Government owes AA $123 million
The American Airlines (AA) seat-guarantee deal signed by the Government in 2008 will cost less than feared by its critics but much more than was anticipated by Tourism Minister Edmund Bartlett.
Under the one-year deal, which ended last November, the Government had set aside US$4.5 million to pay AA if it flew into Jamaica with less than 75 per cent of bottoms to seats for each flight.
However, with the accounts now tallied, it has been determined that Jamaica owes AA US$1.4 million (J$123.2 million).
That is less than 50 per cent of the amount the critics of the deal had argued that the Government ran the risk of paying at a time when the then national airline was struggling and in need of cash.
But an optimistic Bartlett had dismissed detractors while arguing that the Government could finish the year without needing to pay a single US dollar.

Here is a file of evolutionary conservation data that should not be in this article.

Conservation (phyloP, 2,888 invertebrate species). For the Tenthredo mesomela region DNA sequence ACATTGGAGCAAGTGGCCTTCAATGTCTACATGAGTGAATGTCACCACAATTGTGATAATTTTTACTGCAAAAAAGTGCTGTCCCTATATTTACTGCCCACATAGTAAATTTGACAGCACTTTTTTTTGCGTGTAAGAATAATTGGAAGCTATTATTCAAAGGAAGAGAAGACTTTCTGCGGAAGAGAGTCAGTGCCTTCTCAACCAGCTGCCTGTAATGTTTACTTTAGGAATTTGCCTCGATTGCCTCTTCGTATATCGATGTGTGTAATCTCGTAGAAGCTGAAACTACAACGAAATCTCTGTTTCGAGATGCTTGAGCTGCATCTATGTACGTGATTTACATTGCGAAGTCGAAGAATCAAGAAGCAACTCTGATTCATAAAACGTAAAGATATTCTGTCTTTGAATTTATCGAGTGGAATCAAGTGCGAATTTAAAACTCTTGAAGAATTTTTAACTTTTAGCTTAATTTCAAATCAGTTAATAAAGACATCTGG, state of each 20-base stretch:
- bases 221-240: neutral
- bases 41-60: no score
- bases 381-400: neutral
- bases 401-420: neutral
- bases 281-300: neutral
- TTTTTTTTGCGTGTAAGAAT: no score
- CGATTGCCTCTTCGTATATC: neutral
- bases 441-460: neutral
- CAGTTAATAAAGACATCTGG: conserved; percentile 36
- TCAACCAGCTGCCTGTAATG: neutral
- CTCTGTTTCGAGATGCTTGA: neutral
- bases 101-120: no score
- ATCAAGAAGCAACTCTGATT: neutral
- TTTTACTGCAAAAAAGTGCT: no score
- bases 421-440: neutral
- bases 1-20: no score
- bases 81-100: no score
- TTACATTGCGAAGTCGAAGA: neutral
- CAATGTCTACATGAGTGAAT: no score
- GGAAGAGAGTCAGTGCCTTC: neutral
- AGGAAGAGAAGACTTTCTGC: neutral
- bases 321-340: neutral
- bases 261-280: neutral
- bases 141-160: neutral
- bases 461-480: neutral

"It is not that it would help Air Jamaica's cash flow, as we will not be paying the money every quarter or every month.
"This is a contingent guarantee that will only be paid if you don't meet the agreed load factor at the end of the period," Bartlett told The Gleaner at the time.
However, Information Minister Daryl Vaz told the weekly post-Cabinet media briefing yesterday that having already paid US$361,000, the Cabinet has approved funds to cover the remainder of the bill.
Vaz also announced that the Government had decided to enter a similar deal - running from June 2010 to August 2011 - with US Airways. However, this time around, the Cabinet has decided that Jamaica Vacations should pay no more than US$1 million.
The tourism minister had argued that with nearly 3,000 new hotel rooms, the AA deal provided the seat security that the country needed at a time when other airlines were reducing the number of flights to Caribbean destinations.